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Why Were British Troops Sent into Northern Ireland in 1969?

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Introduction

Why Were British Troops Sent into Northern Ireland in 1969? To answer the question I am going to look at the short term factors, then the long term factor. Then look at the importance of individuals, and followed by a hierarchy of these factors. Catholics played a large part in sparking off anger which fuelled the events in 1969. It began in October 1968, with the forming of a civil rights movement, trying to follow the success of black people in America. At a march on October 5th 1968, peaceful marchers were met with violence from R.U.C.s; this was broadcast on national television, and gained a lot of support from Catholics. In January 1969, The People's Democracy organised a march from Belfast to Derry. Catholics and Protestants met at Burntollet Bridge. Despite warnings of danger, the marchers walked into an ambush from Protestants, although nobody died, the marchers walked into Derry blooded and bruised, causing Catholics to riot in Derry, this led to the Siege of the Bogside, Catholics built barricades to protect themselves from police and Protestants. The British Troops were sent in to keep the peace, but troops being there protected the Catholics, they were sent in because of the increasing violence directed to the Catholics. Protestants are certainly not blameless in sparking of violence. ...read more.

Middle

On August 12th, Protestants march through Derry, celebrating a victory in 1688, on this day 13 apprentice boys shut the gates of Derry on the disgraced Catholic King of England, James II. Then followed the Siege of Derry, 30,000 protestants were cut off in Derry with no food. Although Catholics attacked the walls, they stuck to their chants of "no surrender." Every year they march through Derry with orange sashes, celebrating their triumph, boosting in the faces of Catholics. The march was a catalyst for the troops being sent in, in 1969, Catholics rioted after the march, and the hostility meant that the next days the troops were sent in. After the Wolfe Tone rebellion in 1798, the British lost trust in the Irish to govern themselves. The Act of Union was passed in 1800, this meant that the Irish parliament no longer resided in Ireland; instead it was moved to Westminster. After this the British government has been directly linked to all Irish affairs. If the Act of Union was never made it would be unlikely that it would be British troops being sent in, as the British would feel no responsibility for Irish Rebellions, it may have been southern Ireland troops as they would've still governed themselves. In 1921, a group of Sinn Fein and I.R.A. ...read more.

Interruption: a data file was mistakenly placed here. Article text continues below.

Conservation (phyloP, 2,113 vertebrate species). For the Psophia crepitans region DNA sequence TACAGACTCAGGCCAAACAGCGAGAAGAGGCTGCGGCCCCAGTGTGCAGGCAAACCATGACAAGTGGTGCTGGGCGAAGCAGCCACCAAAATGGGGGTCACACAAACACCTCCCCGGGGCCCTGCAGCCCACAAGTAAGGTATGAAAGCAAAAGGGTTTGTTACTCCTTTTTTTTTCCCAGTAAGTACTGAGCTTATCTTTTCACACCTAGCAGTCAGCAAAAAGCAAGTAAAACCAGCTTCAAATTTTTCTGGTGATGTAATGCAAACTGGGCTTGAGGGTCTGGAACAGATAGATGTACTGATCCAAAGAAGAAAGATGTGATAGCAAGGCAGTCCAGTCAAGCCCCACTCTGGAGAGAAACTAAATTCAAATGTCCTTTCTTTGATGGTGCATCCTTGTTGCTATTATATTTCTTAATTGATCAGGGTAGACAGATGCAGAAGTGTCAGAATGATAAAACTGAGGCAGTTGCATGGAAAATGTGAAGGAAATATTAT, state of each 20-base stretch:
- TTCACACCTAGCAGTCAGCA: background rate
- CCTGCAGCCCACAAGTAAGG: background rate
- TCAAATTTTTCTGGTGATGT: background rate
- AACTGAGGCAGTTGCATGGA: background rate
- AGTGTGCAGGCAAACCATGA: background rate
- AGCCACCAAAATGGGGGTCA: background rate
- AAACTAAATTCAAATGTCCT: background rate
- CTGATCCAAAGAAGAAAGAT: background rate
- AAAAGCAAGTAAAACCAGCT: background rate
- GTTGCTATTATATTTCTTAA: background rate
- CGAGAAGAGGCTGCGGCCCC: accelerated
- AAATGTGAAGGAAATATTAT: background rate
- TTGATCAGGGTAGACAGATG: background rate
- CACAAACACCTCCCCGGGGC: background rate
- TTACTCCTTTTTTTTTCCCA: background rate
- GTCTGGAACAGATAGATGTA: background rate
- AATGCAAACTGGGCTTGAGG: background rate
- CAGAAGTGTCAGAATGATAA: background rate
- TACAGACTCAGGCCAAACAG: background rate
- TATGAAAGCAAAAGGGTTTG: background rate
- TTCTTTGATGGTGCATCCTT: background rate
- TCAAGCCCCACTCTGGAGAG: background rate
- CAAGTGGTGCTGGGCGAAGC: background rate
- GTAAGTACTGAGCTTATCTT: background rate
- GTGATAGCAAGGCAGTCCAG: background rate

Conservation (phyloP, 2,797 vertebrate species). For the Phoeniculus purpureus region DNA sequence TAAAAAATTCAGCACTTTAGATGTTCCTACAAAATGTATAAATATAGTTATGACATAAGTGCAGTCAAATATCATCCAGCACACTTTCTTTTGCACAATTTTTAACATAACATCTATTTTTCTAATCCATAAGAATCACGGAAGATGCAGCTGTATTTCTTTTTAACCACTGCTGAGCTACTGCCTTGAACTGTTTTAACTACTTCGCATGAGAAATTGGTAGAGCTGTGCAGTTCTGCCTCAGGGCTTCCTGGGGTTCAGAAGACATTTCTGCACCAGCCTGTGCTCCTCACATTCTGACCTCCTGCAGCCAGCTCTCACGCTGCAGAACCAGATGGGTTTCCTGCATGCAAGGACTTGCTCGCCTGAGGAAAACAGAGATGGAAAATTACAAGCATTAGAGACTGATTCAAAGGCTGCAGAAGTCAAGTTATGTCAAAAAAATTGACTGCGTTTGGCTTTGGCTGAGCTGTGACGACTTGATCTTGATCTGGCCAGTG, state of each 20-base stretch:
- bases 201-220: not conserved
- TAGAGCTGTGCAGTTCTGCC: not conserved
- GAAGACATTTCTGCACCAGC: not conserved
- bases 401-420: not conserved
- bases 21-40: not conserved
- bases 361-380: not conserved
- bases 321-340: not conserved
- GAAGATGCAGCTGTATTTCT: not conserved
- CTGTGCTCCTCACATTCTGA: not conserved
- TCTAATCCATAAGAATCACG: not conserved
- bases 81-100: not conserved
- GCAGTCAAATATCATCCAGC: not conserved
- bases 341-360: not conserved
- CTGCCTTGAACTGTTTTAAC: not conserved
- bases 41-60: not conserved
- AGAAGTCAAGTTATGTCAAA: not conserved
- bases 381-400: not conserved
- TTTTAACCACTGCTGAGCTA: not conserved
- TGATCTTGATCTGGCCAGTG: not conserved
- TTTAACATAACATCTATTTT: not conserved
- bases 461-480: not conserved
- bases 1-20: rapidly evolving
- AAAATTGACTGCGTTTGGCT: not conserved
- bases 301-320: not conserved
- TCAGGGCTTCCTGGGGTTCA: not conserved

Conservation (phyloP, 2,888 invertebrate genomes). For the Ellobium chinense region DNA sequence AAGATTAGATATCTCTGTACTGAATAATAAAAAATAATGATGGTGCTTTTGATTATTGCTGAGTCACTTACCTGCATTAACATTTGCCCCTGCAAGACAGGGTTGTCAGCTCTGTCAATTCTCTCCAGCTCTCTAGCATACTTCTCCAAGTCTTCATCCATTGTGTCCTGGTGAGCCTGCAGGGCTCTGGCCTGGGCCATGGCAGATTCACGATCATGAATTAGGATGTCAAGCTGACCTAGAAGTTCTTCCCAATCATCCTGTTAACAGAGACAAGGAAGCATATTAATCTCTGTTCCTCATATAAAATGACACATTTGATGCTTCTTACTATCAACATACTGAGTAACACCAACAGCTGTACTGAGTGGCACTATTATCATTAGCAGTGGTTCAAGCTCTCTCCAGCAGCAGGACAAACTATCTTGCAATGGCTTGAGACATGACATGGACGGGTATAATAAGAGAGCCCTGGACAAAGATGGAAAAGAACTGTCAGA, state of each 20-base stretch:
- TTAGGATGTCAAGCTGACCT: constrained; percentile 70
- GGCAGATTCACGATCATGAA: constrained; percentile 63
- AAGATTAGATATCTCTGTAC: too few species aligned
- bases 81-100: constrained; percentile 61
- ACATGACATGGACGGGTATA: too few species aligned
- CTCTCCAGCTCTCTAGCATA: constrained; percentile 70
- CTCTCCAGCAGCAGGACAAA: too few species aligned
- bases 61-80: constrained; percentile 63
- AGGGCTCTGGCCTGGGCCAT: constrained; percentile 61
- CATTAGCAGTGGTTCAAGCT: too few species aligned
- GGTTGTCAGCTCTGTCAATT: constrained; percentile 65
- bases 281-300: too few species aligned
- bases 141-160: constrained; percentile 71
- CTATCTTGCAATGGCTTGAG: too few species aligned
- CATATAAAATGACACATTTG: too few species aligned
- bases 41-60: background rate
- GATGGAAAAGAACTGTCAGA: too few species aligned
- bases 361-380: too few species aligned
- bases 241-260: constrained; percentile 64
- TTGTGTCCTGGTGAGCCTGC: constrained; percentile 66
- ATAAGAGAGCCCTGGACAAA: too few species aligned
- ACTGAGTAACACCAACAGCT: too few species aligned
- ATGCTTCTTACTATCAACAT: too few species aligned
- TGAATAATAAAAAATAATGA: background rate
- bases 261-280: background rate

Conclusion

This movement showed that Catholics wanted change. It showed other Catholics what they could do to make a difference. Actions like these would've inspired marchers fighting for their cause in 1969. Some of these factors are more important than others, I think that the most important factor to these events which led to troops being sent to Ireland would be Henry VIII, and I think he was the most significant because he created the blank canvas on which the two separate sides were always bound to disagree. The arguments in Ireland can all be traced back to the reason that the two sides have different religions. Had Henry VIII not changed the religion then there would be no problems in Ireland. I think that the Protestant role in the Apprentice boys' march was very important too, this event in 1969 immediately sparked off riots and it only took two days before they were totally out of hand. The R.U.C.s and B Specials also affected the situation greatly, had the police force been working properly and retained the trust of the people then there would have been no reason to send in troops, it should be the police's responsibility to keep everybody under control. Not many individuals imposed an extremely important role in these occurrences, but I think that Bernadette Devlin affected a lot of people, first by gaining support for her caused, but it was her who addressed the situation in this light at parliament. ...read more.

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